Is decoupling from China realistic?
Bao Huaying
Container ships is docked at the Yangshan port in Shanghai, China, March, 29, 2018. /AP

Container ships is docked at the Yangshan port in Shanghai, China, March, 29, 2018. /AP

Editor's note: Bao Huaying is a visiting fellow at GW NRC for East Asian Studies, Chief of Division for International Exchange, Office for International Exchange and Cooperation, Beijing Foreign Studies University. The article reflects the author's opinions, and not necessarily the views of CGTN.

The global spread of COVID-19 has exposed the structural fragility of global supply chains with a heavy reliance on China for vital products. It has doubled down on an exodus of foreign companies from China, a trend which has been under way throughout the U.S.-China trade war since 2018.

In the recent escalation of U.S.-China tensions, U.S. President Donald Trump threatened to "cut off the whole relationship" with China, as he increasingly blames China for the global spread of the coronavirus. Soon followed was a new export ban by the U.S. Department of Commerce expanding the blockade of Huawei's supply chain.

On the same day, Taiwan's semiconductor manufacturing company TSMC announced an investment plan to build up a chip factory in Arizona. Some Western scholars even put forward a new version of "Globalization 2.0" based on a "strategic breakup" from China.

However, is it feasible for the world supply chains to rupture from China?

In today's world, China occupies critical centrality to almost all international trade in commodities – as a producer, a consumer and an importer. As a production base for industries such as electronics, automobiles, machinery manufacturing, and chemicals, China's role in the global supply chains is too important to be replaced.

It has formed a huge mature industrial cluster, where enterprises can benefit from a high efficiency of integrated supporting facilities with a large amount of raw materials, cheap upstream products and proprietary technologies.

Moreover, with the continuous advancement of the automation technology, China is expected to maintain the high competitiveness in the manufacturing industry in the future.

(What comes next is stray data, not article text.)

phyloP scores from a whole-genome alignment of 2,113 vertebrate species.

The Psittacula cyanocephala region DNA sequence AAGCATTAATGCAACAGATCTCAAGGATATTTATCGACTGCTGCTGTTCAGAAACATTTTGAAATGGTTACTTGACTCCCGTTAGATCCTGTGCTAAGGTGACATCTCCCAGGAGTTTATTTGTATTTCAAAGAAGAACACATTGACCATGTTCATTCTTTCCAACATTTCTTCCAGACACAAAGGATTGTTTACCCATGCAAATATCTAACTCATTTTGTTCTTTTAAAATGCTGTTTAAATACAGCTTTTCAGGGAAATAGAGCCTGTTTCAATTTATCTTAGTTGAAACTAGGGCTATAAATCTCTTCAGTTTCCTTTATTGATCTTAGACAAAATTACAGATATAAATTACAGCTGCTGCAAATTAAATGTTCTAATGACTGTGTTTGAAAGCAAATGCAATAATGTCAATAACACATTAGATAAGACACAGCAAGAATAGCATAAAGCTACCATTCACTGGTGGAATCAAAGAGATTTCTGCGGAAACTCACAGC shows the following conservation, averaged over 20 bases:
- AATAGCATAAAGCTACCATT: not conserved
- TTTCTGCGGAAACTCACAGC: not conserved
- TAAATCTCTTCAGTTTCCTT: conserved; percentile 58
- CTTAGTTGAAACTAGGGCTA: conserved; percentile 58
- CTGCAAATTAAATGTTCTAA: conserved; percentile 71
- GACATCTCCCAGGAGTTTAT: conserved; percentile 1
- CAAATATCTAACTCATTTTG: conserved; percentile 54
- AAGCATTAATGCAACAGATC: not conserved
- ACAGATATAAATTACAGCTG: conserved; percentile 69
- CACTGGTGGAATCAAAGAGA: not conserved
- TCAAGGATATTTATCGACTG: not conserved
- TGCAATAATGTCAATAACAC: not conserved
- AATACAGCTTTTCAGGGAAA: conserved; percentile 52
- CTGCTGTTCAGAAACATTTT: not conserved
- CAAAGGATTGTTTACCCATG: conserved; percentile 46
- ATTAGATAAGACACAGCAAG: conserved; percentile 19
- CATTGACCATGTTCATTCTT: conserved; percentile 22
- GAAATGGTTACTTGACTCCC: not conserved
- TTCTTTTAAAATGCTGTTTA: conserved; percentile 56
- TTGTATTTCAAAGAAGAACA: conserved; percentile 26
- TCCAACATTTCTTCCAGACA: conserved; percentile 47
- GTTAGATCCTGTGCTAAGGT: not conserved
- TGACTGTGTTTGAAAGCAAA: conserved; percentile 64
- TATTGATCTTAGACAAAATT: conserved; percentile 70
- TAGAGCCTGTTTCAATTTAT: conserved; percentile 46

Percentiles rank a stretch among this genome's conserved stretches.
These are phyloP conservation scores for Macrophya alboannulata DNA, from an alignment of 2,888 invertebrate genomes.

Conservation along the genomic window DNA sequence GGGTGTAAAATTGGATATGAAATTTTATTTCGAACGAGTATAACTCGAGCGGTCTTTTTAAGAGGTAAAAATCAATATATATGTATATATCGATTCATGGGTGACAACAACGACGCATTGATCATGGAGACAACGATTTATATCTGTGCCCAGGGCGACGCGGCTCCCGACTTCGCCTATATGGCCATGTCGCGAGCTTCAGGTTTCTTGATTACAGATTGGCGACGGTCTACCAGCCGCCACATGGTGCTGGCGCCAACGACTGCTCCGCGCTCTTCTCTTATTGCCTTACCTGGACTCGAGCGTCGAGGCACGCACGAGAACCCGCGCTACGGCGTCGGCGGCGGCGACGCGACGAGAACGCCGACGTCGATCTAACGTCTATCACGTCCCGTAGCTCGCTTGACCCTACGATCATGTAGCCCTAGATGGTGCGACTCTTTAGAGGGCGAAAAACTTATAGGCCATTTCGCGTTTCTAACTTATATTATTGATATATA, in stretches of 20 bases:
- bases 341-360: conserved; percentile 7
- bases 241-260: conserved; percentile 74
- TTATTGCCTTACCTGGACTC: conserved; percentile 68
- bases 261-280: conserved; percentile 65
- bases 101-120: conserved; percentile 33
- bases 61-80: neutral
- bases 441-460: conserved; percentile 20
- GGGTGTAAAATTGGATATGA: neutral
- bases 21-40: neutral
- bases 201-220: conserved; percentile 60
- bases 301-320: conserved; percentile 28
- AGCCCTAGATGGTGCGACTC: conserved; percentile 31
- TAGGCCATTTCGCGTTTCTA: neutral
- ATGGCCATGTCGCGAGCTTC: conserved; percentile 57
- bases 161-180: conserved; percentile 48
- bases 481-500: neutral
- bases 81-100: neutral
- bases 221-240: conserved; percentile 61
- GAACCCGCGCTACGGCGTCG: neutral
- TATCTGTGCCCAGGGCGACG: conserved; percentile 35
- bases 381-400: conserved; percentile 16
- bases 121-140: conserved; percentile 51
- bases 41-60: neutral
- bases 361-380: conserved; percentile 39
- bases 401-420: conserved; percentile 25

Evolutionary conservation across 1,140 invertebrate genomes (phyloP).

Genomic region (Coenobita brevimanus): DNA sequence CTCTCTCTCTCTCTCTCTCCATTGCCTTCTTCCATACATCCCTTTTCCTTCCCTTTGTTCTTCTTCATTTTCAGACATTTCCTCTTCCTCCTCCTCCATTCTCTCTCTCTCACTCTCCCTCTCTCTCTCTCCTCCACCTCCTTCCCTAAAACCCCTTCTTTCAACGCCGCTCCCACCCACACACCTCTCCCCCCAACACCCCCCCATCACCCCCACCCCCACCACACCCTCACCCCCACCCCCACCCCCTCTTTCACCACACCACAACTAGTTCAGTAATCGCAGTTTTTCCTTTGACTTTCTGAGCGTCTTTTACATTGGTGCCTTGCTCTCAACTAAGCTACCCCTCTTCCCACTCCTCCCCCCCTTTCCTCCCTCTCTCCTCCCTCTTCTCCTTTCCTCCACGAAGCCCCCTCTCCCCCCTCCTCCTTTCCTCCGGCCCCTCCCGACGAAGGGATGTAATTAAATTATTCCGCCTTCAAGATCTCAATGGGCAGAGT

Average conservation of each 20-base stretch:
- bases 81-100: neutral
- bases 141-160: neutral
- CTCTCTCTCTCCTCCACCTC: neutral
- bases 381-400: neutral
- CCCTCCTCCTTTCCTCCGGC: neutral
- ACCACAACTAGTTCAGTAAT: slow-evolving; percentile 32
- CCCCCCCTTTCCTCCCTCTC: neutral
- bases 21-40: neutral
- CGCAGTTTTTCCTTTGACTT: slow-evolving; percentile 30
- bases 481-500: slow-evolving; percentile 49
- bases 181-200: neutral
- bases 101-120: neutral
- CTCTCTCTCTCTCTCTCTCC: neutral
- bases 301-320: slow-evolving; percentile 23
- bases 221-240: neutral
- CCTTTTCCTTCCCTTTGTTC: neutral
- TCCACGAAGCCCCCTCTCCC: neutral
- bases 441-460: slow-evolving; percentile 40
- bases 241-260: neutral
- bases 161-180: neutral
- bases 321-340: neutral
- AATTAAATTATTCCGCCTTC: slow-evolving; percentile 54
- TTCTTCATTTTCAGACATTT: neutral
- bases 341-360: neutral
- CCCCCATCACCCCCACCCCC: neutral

Workers assemble cars at the Dongfeng Honda Automobile Co., Ltd factory in Wuhan, Hubei province, China, April 8, 2020. /AP

Workers assemble cars at the Dongfeng Honda Automobile Co., Ltd factory in Wuhan, Hubei province, China, April 8, 2020. /AP

What makes it more difficult to replace China is the fact that there has already been a long-term shortage of professionals in the manufacturing industry in the West. Take Apple as an example. Its production line has been asked back long ago since the Barack Obama administration, but failed due to the severe lack of professional engineers in the United States.

"China put an enormous focus on manufacturing," Apple CEO Tim Cook once said publicly in 2017. "The U.S., over time, began to stop having as many vocational kind of skills. I mean, you can take every tool and diemaker in the United States and probably put them in a room that we're currently sitting in. In China, you would have to have multiple football fields."

Cook's remarks unfolded a dilemma of what the United States is losing while an advantage of what China has gained. While still unpredicted for the TSMC factory in the U.S., the construction of another Taiwan chip magnate-Foxconn has been largely stagnated mainly due to the lack of local skilled industrial workers, supporting facilities and a complete upstream supply chain as well as high cost of labor.

"American Factory" – a well-known American documentary vividly explained for the decline of the US manufacturing industry with these reasons.

In retrospect, it has come into being as the result of a long process of industrial growth with a supply chain fully optimized around the Chinese factories. It took decades for the manufacturing industry to move to China, and to leave it is time-consuming and devastating.

In today's world where economies are deeply connected and interwoven, decoupling is not simply rupturing from a big economy. To better adapt to globalization requires more diversified supply source in the industrial chain and higher forms of technology and financial structure.

It is well predicted that after the pandemic, Western countries will witness larger and stronger governments, which will guide, encourage, or even force the production sectors critical to national security and basic livelihood either to return to their home countries, or to move to regions or countries with mutual trust and common values.

A trans-national financial system is also in growth. And capital will start to play an increasingly stronger role in the globalization. In this process, the production capacity of one country may be transferred to other regions or countries, but these production chains will be connected through capital.

Moreover, production capacity will be enormously promoted with high technologies like AI in the coming future when retail and manufacturing sectors will not need as many labor workers anymore.

Thanks to globalization, innovation and progress have been vigorously promoted and living standards tremendously improved, although it will never be perfect. The old world that was separated from each other should not be returned again.

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